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Space-borne observations for detecting and forecasting sea ice cover extremes

Periodic Reporting for period 2 - SPICES (Space-borne observations for detecting and forecasting sea ice cover extremes)

Période du rapport: 2016-06-01 au 2018-05-31

SPICES was a Research and Innovation Action (RIA) project under the H2020-EO-1-2014 New ideas for Earth-relevant space applications call in 2014, and it run from June 2015 to May 2018. The main objectives of the SPICES were to 1) develop new methods to retrieve sea ice parameters from existing (and imminent) satellite sensors to provide enhanced products for polar operators and prediction systems, specifically addressing extreme and unexpected conditions, and 2) improve capabilities to forecast seasonal sea ice extremes. These two main objectives were further divided into following specific objectives:

• detection of multi-year ice (MYI) floes in a area composed mostly FY from SAR,
• detection of heavily ridged ice regions from SAR,
• detection of most thickest ice from radar altimeter (RA) thickness profiles,
• detection of regionally anomalous thick or thin ice via SMOS data,
• detection of sea ice areas vulnerable for the wave action,
• detection of early/late melting season and
• improving capabilities to forecast seasonal sea ice extremes.

These specific SPICES objectives responded to the increasing need of satellite and ocean-sea ice model data derived information to support safe shipping in the ice infested waters as well as produce new indicators to monitor sea ice changes in the Arctic Ocean

The SPICES project team comprised 14 organizations that are European leaders and among the world leaders in the field of satellite remote sensing as applied to Polar sea ice monitoring and forecasting.
The SPICES highlights are

1. Sea ice ridges are main obstacles for ship in sailing ice covered waters, but ridges aren’t not yet automatically detected from satellite images. In the SPICES, we have developed a new algorithm to detect ridging intensity from SAR images. This is an important new parameter for ice navigation.

2. The CryoSat mission was designed to serve climate research. However, we found that daily trajectory data of sea-ice thickness can be used for the detection of extremes of the sea ice cover. The new product can be used to assess regional thickness changes with daily resolution as well as for detecting thick ice with high resolution.

3. To response IMO Polar Code, we have a novel method to determine Risk Index Outcome (RIO) based on CryoSat-2 data. The method is robust and could be applied to the other altimeter satellite (Sentinel-3, IceSat-2) observations too.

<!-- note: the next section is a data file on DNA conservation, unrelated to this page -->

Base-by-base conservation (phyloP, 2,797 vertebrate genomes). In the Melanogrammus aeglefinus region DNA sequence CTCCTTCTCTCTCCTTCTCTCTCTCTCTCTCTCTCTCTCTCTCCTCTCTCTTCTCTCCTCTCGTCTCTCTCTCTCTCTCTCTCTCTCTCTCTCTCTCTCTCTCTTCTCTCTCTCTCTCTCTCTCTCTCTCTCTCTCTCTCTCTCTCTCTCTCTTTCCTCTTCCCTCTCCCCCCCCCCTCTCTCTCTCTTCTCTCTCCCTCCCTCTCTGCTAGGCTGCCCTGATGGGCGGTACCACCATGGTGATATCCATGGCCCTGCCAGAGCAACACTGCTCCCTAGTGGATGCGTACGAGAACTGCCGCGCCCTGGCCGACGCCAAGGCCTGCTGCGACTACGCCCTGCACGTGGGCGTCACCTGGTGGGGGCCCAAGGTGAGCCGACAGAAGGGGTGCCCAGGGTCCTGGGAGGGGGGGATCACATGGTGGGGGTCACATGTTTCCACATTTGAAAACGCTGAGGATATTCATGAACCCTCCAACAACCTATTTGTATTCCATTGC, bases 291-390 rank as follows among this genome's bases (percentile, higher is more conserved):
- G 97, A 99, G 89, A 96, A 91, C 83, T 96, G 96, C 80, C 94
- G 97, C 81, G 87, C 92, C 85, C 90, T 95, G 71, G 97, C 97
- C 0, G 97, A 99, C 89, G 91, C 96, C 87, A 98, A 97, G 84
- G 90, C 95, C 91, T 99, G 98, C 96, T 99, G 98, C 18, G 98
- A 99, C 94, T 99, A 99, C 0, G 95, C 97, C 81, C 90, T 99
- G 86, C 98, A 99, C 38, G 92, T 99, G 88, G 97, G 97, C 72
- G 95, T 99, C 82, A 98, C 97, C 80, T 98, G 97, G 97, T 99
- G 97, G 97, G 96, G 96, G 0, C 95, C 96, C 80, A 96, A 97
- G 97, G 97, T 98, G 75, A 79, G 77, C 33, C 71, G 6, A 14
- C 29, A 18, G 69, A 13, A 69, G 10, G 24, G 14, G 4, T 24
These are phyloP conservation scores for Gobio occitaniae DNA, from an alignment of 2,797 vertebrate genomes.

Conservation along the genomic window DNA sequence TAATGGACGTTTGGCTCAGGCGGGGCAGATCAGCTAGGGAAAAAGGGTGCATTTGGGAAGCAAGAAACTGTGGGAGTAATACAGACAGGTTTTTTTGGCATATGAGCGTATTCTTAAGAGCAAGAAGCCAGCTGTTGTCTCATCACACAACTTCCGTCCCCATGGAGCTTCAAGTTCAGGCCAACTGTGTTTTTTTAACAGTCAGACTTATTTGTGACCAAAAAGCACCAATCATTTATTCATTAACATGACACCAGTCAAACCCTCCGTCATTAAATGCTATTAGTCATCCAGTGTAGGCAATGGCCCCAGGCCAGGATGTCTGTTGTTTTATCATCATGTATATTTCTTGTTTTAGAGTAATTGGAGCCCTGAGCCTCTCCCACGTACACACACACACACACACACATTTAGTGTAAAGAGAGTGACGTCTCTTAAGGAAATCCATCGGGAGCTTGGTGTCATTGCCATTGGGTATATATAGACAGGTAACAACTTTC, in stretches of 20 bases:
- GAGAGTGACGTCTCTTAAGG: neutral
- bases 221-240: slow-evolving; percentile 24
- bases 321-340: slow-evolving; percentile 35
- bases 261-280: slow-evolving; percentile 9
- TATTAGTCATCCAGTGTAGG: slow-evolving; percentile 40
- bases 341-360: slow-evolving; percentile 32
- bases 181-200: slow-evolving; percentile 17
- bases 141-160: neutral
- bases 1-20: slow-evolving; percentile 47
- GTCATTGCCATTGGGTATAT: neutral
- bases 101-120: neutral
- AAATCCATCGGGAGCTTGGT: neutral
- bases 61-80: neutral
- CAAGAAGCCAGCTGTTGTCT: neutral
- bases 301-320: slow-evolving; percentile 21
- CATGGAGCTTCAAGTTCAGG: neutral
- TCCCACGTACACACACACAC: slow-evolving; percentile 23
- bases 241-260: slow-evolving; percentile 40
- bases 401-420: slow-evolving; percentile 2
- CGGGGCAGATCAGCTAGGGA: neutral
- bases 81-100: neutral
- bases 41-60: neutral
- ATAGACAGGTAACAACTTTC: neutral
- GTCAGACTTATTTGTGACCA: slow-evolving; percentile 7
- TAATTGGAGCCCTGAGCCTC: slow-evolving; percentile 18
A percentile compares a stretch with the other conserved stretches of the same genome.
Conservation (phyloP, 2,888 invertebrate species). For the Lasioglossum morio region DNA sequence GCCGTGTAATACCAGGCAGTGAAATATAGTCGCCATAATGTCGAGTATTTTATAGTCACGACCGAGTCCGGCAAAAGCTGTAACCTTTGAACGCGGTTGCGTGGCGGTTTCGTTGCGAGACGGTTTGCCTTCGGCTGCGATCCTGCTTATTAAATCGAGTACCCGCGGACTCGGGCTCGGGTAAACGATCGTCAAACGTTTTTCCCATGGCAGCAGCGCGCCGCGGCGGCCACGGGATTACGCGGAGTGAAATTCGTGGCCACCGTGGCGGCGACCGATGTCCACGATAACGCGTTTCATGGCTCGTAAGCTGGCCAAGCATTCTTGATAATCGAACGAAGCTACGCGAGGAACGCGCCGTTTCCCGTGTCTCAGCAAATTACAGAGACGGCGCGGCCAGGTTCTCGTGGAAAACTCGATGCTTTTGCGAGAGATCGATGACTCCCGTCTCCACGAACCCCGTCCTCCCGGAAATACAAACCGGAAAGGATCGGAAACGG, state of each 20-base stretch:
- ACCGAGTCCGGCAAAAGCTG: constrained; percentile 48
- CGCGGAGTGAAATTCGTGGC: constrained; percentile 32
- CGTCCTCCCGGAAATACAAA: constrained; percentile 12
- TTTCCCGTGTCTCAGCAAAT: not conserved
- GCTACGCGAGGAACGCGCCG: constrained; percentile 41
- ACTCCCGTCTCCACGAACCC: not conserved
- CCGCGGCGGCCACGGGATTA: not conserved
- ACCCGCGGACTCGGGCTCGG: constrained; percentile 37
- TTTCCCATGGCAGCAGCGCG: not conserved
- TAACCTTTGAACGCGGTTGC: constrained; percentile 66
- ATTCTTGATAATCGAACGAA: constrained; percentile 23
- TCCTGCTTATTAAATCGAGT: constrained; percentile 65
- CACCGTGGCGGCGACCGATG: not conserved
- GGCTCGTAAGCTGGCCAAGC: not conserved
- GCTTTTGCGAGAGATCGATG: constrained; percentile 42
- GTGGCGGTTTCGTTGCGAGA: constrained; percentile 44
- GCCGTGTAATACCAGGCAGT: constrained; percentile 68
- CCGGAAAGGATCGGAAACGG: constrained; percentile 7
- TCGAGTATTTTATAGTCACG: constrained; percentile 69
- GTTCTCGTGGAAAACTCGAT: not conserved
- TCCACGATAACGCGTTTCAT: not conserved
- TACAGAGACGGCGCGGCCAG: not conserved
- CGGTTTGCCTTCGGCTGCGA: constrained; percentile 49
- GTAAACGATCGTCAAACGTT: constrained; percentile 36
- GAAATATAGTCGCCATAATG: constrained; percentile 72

4. L-band passive microwave satellites are good for detecting thin ice regions. However, data from different satellites deviates. In order to solve this problem, we have developed an algorithm to combine SMOS and SMAP brightness temperature measurements to a consistent ice thickness time series.

5. In the marginal ice zone, ocean waves have large impact on ice conditions. In these conditions, pancake ice is formed. In the SPICES, new field data were used to develop algorithm pancake ice detection with a great success.

6. We have also developed a new method to map extension of the fast ice in the Arctic coastal regions based on Sentinel-1 SAR data.

7. Pack ice albedo and melt ponds are important climate parameters. For these parameters, we have advance in using MERIS and OLCI sensors to detect their inter-annual and regional variability.

8. Finally, SPICES has made marked progress in enhancing assimilation of sea ice products to prediction models. Numerical experiments with ECMWF seasonal prediction models suggest that using sea-ice thickness observations to improve the initial conditions leads to improved seasonal forecasts for years with extremely low summer sea-ice extent.

SPICES dissemination activities include
•A promotional video was produced on May 2016
• All deliverables have been completed and made available in the project www-page
• 17 journal articles has been produced. These are also available from the project www-page.
• A booth for a dissemination of the SPICES results at the European Space Solution Conference at den Haag on 31 May to 3 June 2016 was arranged.
• SPICES User workshop was organized on 1 March 2017 (
• A joint user service test case, where we provided satellite derived observations and sub-seasonal forecast of sea ice to client for a selection a transit route from Asia to Europe, was conducted
• SPICES scientists organized together with the International Arctic Science Committee (IASC) a workshop focusing on the “Cryospheric Extremes” in April 2018
• SPICES results were disseminated to the Arctic off-shore operators in the Arctic Shipping Forum ( in April 2018.
The SPICE project aims to 1) the development of new methods for retrieval of sea ice parameters from existing and near future EO sensors, especially the ESA Sentinels, 2) integration of new sea ice products into forecasting systems for sea ice, and 3) demonstration and evaluation of weekly-to-seasonal scale sea ice forecasts. The SPICES sea ice products are targeted for use in scientific (sea ice processes and trends etc.) and operational (ship navigation, off-shore oil and gas exploration, fishing etc.) activities in the Arctic and Antarctic Oceans. The products can be integrated into operational service chains by EUMETSAT OSI SAF, national ice services and to the Copernicus Marine Services.